File Photo: LEONEL DE VELEZ Sandra Fluke (LAW ’12) spoke with professor Judy Feder in a lecture hosted in Gaston Hall in April 2012.
File Photo: LEONEL DE VELEZ
Sandra Fluke (LAW ’12) spoke with professor Judy Feder in a lecture hosted in Gaston Hall in April 2012.

After primary elections on Tuesday, Democrat Sandra Fluke (LAW ’12) will face Democrat Ben Allen in a run-off in the November general election for Ted Lieu’s (LAW ’94) vacated seat in the 26th District of the California State Senate.

An attorney and activist for women’s reproductive rights, Fluke, 33, attracted media attention in February 2012 when conservative talk show host Rush Limbaugh called her a “slut” for her advocacy of contraceptive coverage. She continued to fight for women’s rights, notably for equal pay between genders and increased access to contraception, in a speech at the 2012 Democratic National Convention.

Among the eight candidates, Fluke earned 19.7 percent of the vote, second to Allen, an attorney with Richardson & Patel LLP and a member of the Santa Monica-Malibu Board of Education, who earned 21.8 percent of the vote. In the California primary system, the top two vote-getters automatically advance to the general election, regardless of party affiliation. For a large portion of Tuesday night, Fluke and independent candidate Seth Stodder closely vied for the second spot, before Stodder finished third with 17.5 percent of the vote.

“Now is the time to turn my focus towards the general election. I’m looking forward to continuing to talk with voters about the issues important to us all: education affordability and access, environmental protection and water conservation, economic security and more,” Fluke said in a statement released Wednesday. “I’m proud the voters know that I will be the kind of progressive leader who isn’t afraid to stand up for what is right, and will always fight for them.”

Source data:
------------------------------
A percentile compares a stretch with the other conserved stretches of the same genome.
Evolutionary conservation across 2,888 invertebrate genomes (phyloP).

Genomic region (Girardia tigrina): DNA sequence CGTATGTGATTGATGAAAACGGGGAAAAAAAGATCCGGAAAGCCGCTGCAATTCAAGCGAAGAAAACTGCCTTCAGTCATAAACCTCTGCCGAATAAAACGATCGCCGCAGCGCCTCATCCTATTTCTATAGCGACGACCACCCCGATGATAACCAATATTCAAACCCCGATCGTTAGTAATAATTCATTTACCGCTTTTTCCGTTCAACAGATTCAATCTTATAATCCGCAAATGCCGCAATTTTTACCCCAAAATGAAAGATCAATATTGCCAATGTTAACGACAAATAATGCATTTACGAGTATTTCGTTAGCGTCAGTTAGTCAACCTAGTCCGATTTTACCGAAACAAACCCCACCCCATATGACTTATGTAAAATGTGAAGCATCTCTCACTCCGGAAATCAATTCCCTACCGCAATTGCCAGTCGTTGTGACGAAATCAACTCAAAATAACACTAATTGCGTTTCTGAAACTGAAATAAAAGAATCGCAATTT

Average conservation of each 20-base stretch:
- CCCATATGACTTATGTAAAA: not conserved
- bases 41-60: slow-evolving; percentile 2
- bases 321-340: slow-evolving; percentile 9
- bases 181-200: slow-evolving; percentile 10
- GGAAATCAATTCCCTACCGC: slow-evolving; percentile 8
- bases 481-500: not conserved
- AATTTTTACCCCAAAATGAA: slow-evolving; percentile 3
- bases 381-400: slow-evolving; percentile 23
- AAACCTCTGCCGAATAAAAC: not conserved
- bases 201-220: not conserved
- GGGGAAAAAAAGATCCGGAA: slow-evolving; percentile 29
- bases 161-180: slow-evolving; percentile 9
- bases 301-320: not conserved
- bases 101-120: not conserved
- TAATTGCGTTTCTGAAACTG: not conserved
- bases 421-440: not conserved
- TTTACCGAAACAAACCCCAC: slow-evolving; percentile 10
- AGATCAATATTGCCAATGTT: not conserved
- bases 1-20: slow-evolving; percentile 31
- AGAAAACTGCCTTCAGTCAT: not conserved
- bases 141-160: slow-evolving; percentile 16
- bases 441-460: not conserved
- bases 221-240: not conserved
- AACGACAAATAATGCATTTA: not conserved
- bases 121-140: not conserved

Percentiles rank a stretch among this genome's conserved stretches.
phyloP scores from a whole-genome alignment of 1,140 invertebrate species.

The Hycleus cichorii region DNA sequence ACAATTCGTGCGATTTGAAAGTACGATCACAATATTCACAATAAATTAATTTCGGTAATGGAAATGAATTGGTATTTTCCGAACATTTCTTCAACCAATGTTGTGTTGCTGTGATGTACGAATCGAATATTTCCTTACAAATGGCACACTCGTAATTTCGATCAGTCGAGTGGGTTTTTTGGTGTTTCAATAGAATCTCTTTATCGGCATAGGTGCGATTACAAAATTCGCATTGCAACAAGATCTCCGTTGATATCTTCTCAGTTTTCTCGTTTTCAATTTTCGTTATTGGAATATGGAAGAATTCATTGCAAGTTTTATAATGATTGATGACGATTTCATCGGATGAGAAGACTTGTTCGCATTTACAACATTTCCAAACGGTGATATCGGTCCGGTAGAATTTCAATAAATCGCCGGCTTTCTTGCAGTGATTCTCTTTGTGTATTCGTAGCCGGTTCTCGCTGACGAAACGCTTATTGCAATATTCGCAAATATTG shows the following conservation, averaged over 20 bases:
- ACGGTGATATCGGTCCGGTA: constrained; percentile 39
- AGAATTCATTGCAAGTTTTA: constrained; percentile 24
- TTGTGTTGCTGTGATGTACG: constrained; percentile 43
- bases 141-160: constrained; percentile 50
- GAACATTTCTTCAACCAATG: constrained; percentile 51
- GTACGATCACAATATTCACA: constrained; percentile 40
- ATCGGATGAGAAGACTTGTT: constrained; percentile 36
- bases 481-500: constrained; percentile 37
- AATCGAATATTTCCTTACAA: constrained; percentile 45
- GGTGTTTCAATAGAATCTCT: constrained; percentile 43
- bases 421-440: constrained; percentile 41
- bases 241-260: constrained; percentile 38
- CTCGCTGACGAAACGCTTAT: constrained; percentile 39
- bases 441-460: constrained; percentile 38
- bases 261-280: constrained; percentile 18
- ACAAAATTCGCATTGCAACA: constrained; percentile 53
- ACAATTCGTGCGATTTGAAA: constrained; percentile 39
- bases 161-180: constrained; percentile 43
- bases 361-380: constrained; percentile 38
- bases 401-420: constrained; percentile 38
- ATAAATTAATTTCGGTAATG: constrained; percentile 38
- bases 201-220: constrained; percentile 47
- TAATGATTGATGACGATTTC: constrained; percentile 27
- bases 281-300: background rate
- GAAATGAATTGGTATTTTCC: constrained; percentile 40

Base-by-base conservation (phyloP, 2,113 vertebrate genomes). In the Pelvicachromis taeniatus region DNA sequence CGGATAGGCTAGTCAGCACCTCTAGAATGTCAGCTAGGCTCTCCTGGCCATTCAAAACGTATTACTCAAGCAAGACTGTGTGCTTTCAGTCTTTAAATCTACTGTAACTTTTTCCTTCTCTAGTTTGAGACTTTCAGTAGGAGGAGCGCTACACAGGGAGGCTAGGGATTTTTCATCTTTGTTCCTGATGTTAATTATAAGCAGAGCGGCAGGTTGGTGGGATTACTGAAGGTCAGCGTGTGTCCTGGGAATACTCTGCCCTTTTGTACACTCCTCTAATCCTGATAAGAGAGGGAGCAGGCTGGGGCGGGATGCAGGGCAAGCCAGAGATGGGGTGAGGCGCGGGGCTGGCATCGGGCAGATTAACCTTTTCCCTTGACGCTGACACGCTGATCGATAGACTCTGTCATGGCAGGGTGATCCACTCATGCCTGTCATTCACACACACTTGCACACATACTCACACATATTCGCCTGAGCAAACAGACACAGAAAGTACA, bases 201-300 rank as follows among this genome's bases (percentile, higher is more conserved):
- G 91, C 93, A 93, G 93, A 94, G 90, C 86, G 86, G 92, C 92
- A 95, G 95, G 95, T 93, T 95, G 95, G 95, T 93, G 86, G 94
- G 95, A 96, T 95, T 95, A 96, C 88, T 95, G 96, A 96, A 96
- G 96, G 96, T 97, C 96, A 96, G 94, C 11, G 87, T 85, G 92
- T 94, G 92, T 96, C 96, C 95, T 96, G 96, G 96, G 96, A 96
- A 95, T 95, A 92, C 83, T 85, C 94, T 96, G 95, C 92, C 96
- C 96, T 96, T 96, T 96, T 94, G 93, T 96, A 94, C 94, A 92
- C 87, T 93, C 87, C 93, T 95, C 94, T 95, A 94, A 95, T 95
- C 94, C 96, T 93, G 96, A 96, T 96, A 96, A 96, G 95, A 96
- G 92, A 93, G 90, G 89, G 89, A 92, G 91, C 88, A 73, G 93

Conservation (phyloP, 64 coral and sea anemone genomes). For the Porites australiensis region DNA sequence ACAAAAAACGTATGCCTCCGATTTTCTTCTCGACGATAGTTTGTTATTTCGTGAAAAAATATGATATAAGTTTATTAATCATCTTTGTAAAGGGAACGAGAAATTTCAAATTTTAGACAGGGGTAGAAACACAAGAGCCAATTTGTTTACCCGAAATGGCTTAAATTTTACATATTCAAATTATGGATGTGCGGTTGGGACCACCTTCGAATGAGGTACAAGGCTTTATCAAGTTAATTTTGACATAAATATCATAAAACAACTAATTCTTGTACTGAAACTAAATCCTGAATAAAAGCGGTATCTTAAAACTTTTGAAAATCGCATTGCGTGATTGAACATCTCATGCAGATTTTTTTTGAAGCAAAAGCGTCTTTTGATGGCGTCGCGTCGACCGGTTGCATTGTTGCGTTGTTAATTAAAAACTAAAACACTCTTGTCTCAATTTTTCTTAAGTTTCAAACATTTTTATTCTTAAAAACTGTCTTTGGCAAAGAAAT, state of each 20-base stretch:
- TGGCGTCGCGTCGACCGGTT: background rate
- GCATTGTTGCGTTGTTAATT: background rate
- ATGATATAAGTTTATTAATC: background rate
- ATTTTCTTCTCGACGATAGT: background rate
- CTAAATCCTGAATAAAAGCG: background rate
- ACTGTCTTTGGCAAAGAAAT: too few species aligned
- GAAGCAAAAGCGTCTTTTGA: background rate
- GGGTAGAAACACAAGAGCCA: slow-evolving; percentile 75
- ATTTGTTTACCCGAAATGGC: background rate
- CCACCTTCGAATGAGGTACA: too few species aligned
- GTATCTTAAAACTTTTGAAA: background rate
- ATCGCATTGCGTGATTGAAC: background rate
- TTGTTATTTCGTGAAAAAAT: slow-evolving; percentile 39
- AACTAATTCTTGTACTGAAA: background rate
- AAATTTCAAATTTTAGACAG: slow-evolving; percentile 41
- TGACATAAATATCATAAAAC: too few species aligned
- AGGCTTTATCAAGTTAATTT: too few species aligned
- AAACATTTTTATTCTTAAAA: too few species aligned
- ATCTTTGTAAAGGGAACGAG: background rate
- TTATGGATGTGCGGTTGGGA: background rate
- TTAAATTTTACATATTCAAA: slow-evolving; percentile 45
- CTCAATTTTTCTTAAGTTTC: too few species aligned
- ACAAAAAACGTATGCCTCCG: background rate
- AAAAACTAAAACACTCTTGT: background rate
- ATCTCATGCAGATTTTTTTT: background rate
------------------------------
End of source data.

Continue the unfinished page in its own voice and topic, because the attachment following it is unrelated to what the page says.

College Democrats Chair Chandini Jha (COL ’16) voiced her support for Fluke’s campaign, noting her achievements as a young woman in politics.

“Honestly I think it’s a testament to the fact that she ran a good campaign. I think that obviously she had the highest name brand recognition nationally, and that kind of did help translate to results in California,” Jha said. “So I’m pretty excited. It’s not easy for young women to run for office so it’s really heartening to see, I think.”

Jordan Klein, a resident of Beverly Hills, which falls within the district, and a recent graduate of the University of Southern California, agreed.

“I voted for Sandra because she has demonstrated the toughness to stand up to Rush Limbaugh and others currently waging a war on women and their reproductive rights,” Klein said.

In her statement, Fluke emphasized a commitment to her supporters.

“I am immensely proud of my campaign. I want to start by thanking the grassroots supporters who stood with me,” Fluke said. “We ran a campaign that shows what kind of elected official I will be: one who is accountable to the individuals who voted me into office, not to special interests.”

A result of state redistricting, the 26th District will come into effect after the general election. Its boundaries currently correspond to that of Lieu’s 28th District, whose population currently exceeds 875,000.

Lieu, a former editor-in-chief of the Georgetown Law Journal, came second in the primary to replace United States Representative Henry Waxman (D-Los Angeles) in California’s 33rd Congressional District. Lieu will face Republican Elan Carr in the general election.

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